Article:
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In many American households, a gerbil is chosen as a child's first pet. This is because parents want to make sure their children are up to the task of caring for a pet, and capable of handling all the responsibilities that go along with owning one. Gerbils are small, they don't need to be walked every day, and they don't require a ten-year commitment.
Gerbils make great pets for kids. They supply endless hours of entertainment and fun. Even though caring for a gerbil is easy and straightforward, there are some things that parents and children should be aware of before bringing one of these friendly rodents into your home.
Unlike hamsters, gerbils are very sociable creatures and a solitary life can be bad for them. Studies have shown that gerbils live longer and healthier lives when they live with others of their kind, while solitary gerbils tend to be unhealthy, overweight, and have shorter lifespans. If you're bringing a gerbil into your home, you may do better for your gerbil if you bring home two at the same time.
Gerbils are fragile creatures, so if you're buying a gerbil for a child, a parent always should supervise when the animal is being handled. Your gerbil should be kept away from larger, predatory pets like cats, dogs, and even ferrets. And, you should never grab or hold a gerbil by her tail, or you could cause a serious injury.
Gerbils, like most rodents, are chewers. You don't want to house your gerbils in a cage made of wood. Wire cages don't work well either, because gerbils tend to dig, and the metal could cause an injury.
For many gerbils, a 20-gallon fish tanks makes a great home, or you may choose a plastic gerbil home available in most pet stores. Don't choose a rounded tank, though, because gerbils like to curl up in corners. Just as with most pets, your gerbil's home can never be too large.
You may find pre-mixed gerbil food at your local pet store and for most gerbil owners, this will suffice. But you also may make your own gerbil feed by combining hamster food with parrot feed. Other things you may can to your gerbil's diet include fresh fruits and vegetables, but not too much lettuce as it can cause diarrhea. Gerbils also love hard-boiled eggs, sunflower seeds, peanuts, and cheese, but these items should only be given in small amounts because of their high fat content.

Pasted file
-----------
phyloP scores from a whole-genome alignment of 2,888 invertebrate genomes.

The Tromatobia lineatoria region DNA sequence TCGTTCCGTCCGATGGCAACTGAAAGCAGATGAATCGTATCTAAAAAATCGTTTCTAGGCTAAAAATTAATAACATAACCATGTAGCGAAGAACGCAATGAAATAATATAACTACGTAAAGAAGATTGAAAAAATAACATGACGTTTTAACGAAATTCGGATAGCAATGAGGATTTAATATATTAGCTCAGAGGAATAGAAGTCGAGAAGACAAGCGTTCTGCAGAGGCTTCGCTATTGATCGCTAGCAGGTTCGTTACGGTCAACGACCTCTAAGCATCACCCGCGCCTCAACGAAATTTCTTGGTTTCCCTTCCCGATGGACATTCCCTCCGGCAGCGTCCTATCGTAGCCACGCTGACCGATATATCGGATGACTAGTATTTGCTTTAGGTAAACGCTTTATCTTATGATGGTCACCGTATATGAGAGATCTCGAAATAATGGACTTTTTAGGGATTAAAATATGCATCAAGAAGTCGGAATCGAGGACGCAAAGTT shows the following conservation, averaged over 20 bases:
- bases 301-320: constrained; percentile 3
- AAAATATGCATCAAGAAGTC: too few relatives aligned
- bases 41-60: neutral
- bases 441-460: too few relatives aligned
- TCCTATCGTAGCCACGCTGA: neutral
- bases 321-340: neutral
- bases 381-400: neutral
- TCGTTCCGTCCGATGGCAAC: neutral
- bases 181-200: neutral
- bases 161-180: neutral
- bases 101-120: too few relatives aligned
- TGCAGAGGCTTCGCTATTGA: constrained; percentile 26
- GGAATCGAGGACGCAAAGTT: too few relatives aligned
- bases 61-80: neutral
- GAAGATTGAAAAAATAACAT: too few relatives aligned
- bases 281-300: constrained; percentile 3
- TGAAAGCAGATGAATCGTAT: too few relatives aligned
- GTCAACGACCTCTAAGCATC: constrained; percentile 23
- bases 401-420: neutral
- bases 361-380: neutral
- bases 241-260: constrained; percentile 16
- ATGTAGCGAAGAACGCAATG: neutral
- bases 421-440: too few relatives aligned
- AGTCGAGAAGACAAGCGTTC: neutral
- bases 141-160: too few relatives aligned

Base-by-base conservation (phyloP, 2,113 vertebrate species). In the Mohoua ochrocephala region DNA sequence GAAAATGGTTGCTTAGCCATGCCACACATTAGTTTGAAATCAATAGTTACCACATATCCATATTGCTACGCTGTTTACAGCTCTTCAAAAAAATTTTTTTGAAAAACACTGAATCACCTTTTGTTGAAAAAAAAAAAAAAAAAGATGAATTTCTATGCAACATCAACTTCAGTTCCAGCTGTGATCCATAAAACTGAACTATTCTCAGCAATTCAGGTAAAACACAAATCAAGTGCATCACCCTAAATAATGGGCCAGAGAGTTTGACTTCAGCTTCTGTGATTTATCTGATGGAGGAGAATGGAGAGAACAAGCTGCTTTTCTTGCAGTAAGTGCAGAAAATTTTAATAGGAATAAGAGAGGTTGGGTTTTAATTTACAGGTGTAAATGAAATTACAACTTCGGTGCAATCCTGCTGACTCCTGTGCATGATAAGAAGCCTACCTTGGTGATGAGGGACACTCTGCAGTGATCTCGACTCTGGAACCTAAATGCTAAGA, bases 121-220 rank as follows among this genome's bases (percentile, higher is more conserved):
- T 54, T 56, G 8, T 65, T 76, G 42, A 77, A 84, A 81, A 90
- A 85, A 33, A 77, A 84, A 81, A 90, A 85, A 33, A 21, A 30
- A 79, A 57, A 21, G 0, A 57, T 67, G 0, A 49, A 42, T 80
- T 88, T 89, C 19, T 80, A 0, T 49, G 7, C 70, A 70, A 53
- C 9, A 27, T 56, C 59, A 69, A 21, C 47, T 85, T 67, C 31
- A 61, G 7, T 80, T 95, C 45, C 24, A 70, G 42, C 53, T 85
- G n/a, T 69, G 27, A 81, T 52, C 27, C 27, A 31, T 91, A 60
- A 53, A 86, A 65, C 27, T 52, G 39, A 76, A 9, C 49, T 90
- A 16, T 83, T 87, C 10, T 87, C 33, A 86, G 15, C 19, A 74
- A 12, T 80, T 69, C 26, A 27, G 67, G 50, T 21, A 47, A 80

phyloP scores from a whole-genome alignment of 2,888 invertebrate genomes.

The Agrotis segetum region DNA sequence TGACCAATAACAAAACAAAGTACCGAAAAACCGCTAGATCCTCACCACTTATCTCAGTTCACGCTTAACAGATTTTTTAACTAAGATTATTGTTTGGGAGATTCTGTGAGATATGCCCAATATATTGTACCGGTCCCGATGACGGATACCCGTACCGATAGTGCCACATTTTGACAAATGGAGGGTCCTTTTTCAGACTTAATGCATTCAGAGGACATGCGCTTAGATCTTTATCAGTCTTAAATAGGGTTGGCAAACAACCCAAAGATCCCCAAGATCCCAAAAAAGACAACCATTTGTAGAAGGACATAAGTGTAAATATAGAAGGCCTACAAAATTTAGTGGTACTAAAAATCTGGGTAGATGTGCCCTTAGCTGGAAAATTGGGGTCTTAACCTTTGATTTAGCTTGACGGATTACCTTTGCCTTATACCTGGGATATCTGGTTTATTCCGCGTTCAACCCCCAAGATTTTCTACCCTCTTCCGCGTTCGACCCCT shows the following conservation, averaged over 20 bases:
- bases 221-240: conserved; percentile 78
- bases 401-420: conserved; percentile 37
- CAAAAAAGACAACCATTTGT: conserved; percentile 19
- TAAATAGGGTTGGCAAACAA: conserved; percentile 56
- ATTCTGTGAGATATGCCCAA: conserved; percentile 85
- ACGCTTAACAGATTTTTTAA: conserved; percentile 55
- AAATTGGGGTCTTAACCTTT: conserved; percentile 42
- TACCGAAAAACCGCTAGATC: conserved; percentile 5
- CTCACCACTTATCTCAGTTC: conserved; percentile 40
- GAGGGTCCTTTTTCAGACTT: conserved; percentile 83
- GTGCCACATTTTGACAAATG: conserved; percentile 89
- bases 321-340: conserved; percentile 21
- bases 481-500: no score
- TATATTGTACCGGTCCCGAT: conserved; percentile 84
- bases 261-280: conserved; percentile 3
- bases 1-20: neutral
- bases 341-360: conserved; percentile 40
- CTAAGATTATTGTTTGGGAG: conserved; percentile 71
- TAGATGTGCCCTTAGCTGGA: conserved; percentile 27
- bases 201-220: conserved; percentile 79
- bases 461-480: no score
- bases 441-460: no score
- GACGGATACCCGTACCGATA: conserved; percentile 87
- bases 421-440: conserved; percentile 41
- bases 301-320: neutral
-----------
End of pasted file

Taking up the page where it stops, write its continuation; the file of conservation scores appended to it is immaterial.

In the wild, gerbils get most of their daily water intake through the food they eat, but store-bought gerbil food is dry. So you should make sure your pet has a ready supply of fresh, clean water at all times. Usually a gravity-fed water drip works best. You should change the water in the container at least once a week, even if there is still water in it, although changing it daily is best.
Use only aspen wood shavings for your gerbil's bedding as other wood bedding types, like pine or cedar, can be harmful to your pet. The bedding needs to be cleaned at least once a week, but more often if you have more than two gerbils in the same cage. You will find that your gerbils tend to go to the bathroom in one location, so this should make cleaning your cage easier.
To clean you gerbil's cage, scoop out the old bedding and replace it with fresh bedding. You should always make sure to leave some of the old bedding behind so your gerbils will continue going to the bathroom in the same location.
Twice a month, you will want to wash your gerbil cage completely. This involves removing everything from the cage and throwing out the old litter (remember to keep some of the old litter). Then, use warm soapy water to wash the interior of the cage and rinse it thoroughly with clean water.
You want to be sure there is no lingering scent of soap remaining, or the soap can be harmful to your pet. If you still smell soap after rinsing, use towels soaked in vinegar water to wipe it out. Make sure everything is completely dry before putting everything back in.
Don't give your gerbils any toys made from plastic because they love to chew, and plastic could cause a wide range of problems for your pet. Instead, stick with natural wood products like wooden chew toys, cardboard tubes, and wood planks.
Gerbils don't stick to routine sleeping schedules. They often sleep for an hour or two at a time, and then they're up for an hour or two. This cycle occurs throughout the day and night. However, gerbils who are raised in captivity do tend to adapt to human sleeping schedules much easier.
Just like any other pet, gerbils must be seen by a veterinarian on a regular schedule. These routine veterinary checks are important for keeping your pet healthy and happy.
Dr. Evan Ware is a veterinary practitioner in Phoenix, Arizona. He received both his undergraduate degree in microbiology and his Doctorate of Veterinary Medicine from The Ohio State University.
Dr. Ware is currently the Medical Director of University Animal Hospital (VCA) and is also the owner of two other hospitals, including Laveen Veterinary Center and Phoenix Veterinary Center. His areas of expertise include orthopedic medicine and surgery, veterinary oncology and chemotherapy, and general and advanced soft-tissue surgery.
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